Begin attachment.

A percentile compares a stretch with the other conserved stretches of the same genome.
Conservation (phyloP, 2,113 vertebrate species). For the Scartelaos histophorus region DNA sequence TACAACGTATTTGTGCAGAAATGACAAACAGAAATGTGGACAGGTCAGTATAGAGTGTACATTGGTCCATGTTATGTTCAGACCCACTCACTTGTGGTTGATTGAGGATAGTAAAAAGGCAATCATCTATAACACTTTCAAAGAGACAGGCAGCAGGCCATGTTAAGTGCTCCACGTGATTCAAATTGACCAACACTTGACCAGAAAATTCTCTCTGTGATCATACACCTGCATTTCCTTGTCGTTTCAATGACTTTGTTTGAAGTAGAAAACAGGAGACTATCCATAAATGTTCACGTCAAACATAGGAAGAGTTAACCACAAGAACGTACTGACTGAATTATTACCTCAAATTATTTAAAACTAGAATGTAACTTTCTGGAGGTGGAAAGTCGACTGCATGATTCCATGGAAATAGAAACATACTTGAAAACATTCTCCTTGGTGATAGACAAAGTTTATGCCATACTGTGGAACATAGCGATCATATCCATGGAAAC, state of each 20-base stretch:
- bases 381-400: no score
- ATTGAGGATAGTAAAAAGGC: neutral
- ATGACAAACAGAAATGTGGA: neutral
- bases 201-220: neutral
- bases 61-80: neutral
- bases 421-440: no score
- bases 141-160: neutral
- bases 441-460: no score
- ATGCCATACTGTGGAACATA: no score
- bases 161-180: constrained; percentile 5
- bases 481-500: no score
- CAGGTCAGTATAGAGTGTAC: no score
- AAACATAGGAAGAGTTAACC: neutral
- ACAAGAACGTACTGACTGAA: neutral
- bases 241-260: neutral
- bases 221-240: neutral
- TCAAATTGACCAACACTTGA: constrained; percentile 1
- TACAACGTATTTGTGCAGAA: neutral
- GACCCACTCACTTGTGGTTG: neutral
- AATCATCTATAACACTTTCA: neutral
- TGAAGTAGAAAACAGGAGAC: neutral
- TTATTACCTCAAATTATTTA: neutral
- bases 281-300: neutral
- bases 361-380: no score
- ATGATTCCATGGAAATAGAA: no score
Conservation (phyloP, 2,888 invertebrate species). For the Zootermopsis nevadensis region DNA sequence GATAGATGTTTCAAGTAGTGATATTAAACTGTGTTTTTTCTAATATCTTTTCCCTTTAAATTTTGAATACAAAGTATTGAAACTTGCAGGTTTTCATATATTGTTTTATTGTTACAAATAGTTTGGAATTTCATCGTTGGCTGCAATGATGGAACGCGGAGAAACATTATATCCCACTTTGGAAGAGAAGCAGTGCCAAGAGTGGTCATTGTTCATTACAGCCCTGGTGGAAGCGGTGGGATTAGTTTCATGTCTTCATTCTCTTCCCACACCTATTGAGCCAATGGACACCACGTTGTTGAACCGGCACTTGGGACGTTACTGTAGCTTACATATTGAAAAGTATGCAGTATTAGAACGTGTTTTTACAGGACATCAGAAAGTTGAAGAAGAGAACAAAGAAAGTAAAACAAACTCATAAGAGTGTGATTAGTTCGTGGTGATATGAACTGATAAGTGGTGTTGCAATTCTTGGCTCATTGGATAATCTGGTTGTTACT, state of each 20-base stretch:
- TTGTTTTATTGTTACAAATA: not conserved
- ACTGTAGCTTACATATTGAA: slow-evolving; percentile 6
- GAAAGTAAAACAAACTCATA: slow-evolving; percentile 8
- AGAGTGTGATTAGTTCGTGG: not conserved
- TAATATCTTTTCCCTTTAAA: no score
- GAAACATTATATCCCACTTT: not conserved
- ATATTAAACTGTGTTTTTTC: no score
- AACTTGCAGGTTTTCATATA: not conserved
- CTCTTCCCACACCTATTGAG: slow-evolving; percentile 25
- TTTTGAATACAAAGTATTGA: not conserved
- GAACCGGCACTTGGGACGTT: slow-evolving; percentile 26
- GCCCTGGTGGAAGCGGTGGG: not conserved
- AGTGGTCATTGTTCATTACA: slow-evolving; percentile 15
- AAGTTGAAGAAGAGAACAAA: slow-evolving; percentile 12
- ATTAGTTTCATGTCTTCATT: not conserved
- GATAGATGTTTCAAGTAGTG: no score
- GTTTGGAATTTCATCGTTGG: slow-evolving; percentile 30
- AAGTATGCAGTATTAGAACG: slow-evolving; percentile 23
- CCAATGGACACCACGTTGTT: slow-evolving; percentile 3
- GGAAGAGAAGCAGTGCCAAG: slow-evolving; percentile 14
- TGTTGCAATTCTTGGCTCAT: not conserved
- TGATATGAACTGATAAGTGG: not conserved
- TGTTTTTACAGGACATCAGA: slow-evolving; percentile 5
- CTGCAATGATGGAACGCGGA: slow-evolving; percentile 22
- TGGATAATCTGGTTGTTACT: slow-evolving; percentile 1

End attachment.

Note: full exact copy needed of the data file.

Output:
A percentile compares a stretch with the other conserved stretches of the same genome.
Conservation (phyloP, 2,113 vertebrate species). For the Scartelaos histophorus region DNA sequence TACAACGTATTTGTGCAGAAATGACAAACAGAAATGTGGACAGGTCAGTATAGAGTGTACATTGGTCCATGTTATGTTCAGACCCACTCACTTGTGGTTGATTGAGGATAGTAAAAAGGCAATCATCTATAACACTTTCAAAGAGACAGGCAGCAGGCCATGTTAAGTGCTCCACGTGATTCAAATTGACCAACACTTGACCAGAAAATTCTCTCTGTGATCATACACCTGCATTTCCTTGTCGTTTCAATGACTTTGTTTGAAGTAGAAAACAGGAGACTATCCATAAATGTTCACGTCAAACATAGGAAGAGTTAACCACAAGAACGTACTGACTGAATTATTACCTCAAATTATTTAAAACTAGAATGTAACTTTCTGGAGGTGGAAAGTCGACTGCATGATTCCATGGAAATAGAAACATACTTGAAAACATTCTCCTTGGTGATAGACAAAGTTTATGCCATACTGTGGAACATAGCGATCATATCCATGGAAAC, state of each 20-base stretch:
- bases 381-400: no score
- ATTGAGGATAGTAAAAAGGC: neutral
- ATGACAAACAGAAATGTGGA: neutral
- bases 201-220: neutral
- bases 61-80: neutral
- bases 421-440: no score
- bases 141-160: neutral
- bases 441-460: no score
- ATGCCATACTGTGGAACATA: no score
- bases 161-180: constrained; percentile 5
- bases 481-500: no score
- CAGGTCAGTATAGAGTGTAC: no score
- AAACATAGGAAGAGTTAACC: neutral
- ACAAGAACGTACTGACTGAA: neutral
- bases 241-260: neutral
- bases 221-240: neutral
- TCAAATTGACCAACACTTGA: constrained; percentile 1
- TACAACGTATTTGTGCAGAA: neutral
- GACCCACTCACTTGTGGTTG: neutral
- AATCATCTATAACACTTTCA: neutral
- TGAAGTAGAAAACAGGAGAC: neutral
- TTATTACCTCAAATTATTTA: neutral
- bases 281-300: neutral
- bases 361-380: no score
- ATGATTCCATGGAAATAGAA: no score
Conservation (phyloP, 2,888 invertebrate species). For the Zootermopsis nevadensis region DNA sequence GATAGATGTTTCAAGTAGTGATATTAAACTGTGTTTTTTCTAATATCTTTTCCCTTTAAATTTTGAATACAAAGTATTGAAACTTGCAGGTTTTCATATATTGTTTTATTGTTACAAATAGTTTGGAATTTCATCGTTGGCTGCAATGATGGAACGCGGAGAAACATTATATCCCACTTTGGAAGAGAAGCAGTGCCAAGAGTGGTCATTGTTCATTACAGCCCTGGTGGAAGCGGTGGGATTAGTTTCATGTCTTCATTCTCTTCCCACACCTATTGAGCCAATGGACACCACGTTGTTGAACCGGCACTTGGGACGTTACTGTAGCTTACATATTGAAAAGTATGCAGTATTAGAACGTGTTTTTACAGGACATCAGAAAGTTGAAGAAGAGAACAAAGAAAGTAAAACAAACTCATAAGAGTGTGATTAGTTCGTGGTGATATGAACTGATAAGTGGTGTTGCAATTCTTGGCTCATTGGATAATCTGGTTGTTACT, state of each 20-base stretch:
- TTGTTTTATTGTTACAAATA: not conserved
- ACTGTAGCTTACATATTGAA: slow-evolving; percentile 6
- GAAAGTAAAACAAACTCATA: slow-evolving; percentile 8
- AGAGTGTGATTAGTTCGTGG: not conserved
- TAATATCTTTTCCCTTTAAA: no score
- GAAACATTATATCCCACTTT: not conserved
- ATATTAAACTGTGTTTTTTC: no score
- AACTTGCAGGTTTTCATATA: not conserved
- CTCTTCCCACACCTATTGAG: slow-evolving; percentile 25
- TTTTGAATACAAAGTATTGA: not conserved
- GAACCGGCACTTGGGACGTT: slow-evolving; percentile 26
- GCCCTGGTGGAAGCGGTGGG: not conserved
- AGTGGTCATTGTTCATTACA: slow-evolving; percentile 15
- AAGTTGAAGAAGAGAACAAA: slow-evolving; percentile 12
- ATTAGTTTCATGTCTTCATT: not conserved
- GATAGATGTTTCAAGTAGTG: no score
- GTTTGGAATTTCATCGTTGG: slow-evolving; percentile 30
- AAGTATGCAGTATTAGAACG: slow-evolving; percentile 23
- CCAATGGACACCACGTTGTT: slow-evolving; percentile 3
- GGAAGAGAAGCAGTGCCAAG: slow-evolving; percentile 14
- TGTTGCAATTCTTGGCTCAT: not conserved
- TGATATGAACTGATAAGTGG: not conserved
- TGTTTTTACAGGACATCAGA: slow-evolving; percentile 5
- CTGCAATGATGGAACGCGGA: slow-evolving; percentile 22
- TGGATAATCTGGTTGTTACT: slow-evolving; percentile 1